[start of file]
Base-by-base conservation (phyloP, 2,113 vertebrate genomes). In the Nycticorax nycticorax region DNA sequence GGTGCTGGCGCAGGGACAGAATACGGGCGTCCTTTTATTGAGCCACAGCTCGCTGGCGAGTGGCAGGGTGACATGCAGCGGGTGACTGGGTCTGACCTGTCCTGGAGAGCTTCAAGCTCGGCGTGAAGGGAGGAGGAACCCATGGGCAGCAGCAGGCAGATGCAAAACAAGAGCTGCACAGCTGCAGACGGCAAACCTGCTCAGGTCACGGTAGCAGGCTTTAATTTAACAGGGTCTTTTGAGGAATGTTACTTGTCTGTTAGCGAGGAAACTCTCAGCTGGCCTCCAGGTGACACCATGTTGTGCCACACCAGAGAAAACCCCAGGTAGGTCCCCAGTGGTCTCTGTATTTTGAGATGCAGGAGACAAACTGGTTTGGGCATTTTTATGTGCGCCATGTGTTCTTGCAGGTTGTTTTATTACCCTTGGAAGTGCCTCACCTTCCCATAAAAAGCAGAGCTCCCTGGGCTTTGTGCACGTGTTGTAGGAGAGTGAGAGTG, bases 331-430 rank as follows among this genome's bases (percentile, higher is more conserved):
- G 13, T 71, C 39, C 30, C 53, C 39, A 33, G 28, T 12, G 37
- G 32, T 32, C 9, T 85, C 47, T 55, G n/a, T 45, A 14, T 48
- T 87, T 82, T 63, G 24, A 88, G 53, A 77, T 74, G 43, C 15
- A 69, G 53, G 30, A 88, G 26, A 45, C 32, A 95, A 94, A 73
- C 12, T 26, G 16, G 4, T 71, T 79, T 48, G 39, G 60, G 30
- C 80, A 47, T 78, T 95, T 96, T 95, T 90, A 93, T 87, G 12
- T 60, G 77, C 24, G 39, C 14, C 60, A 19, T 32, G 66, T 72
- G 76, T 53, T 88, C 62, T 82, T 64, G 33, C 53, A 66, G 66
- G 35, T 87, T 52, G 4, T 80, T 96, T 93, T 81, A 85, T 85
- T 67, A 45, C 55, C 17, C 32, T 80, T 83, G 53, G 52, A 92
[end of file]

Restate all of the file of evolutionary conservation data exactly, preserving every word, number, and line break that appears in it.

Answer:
Base-by-base conservation (phyloP, 2,113 vertebrate genomes). In the Nycticorax nycticorax region DNA sequence GGTGCTGGCGCAGGGACAGAATACGGGCGTCCTTTTATTGAGCCACAGCTCGCTGGCGAGTGGCAGGGTGACATGCAGCGGGTGACTGGGTCTGACCTGTCCTGGAGAGCTTCAAGCTCGGCGTGAAGGGAGGAGGAACCCATGGGCAGCAGCAGGCAGATGCAAAACAAGAGCTGCACAGCTGCAGACGGCAAACCTGCTCAGGTCACGGTAGCAGGCTTTAATTTAACAGGGTCTTTTGAGGAATGTTACTTGTCTGTTAGCGAGGAAACTCTCAGCTGGCCTCCAGGTGACACCATGTTGTGCCACACCAGAGAAAACCCCAGGTAGGTCCCCAGTGGTCTCTGTATTTTGAGATGCAGGAGACAAACTGGTTTGGGCATTTTTATGTGCGCCATGTGTTCTTGCAGGTTGTTTTATTACCCTTGGAAGTGCCTCACCTTCCCATAAAAAGCAGAGCTCCCTGGGCTTTGTGCACGTGTTGTAGGAGAGTGAGAGTG, bases 331-430 rank as follows among this genome's bases (percentile, higher is more conserved):
- G 13, T 71, C 39, C 30, C 53, C 39, A 33, G 28, T 12, G 37
- G 32, T 32, C 9, T 85, C 47, T 55, G n/a, T 45, A 14, T 48
- T 87, T 82, T 63, G 24, A 88, G 53, A 77, T 74, G 43, C 15
- A 69, G 53, G 30, A 88, G 26, A 45, C 32, A 95, A 94, A 73
- C 12, T 26, G 16, G 4, T 71, T 79, T 48, G 39, G 60, G 30
- C 80, A 47, T 78, T 95, T 96, T 95, T 90, A 93, T 87, G 12
- T 60, G 77, C 24, G 39, C 14, C 60, A 19, T 32, G 66, T 72
- G 76, T 53, T 88, C 62, T 82, T 64, G 33, C 53, A 66, G 66
- G 35, T 87, T 52, G 4, T 80, T 96, T 93, T 81, A 85, T 85
- T 67, A 45, C 55, C 17, C 32, T 80, T 83, G 53, G 52, A 92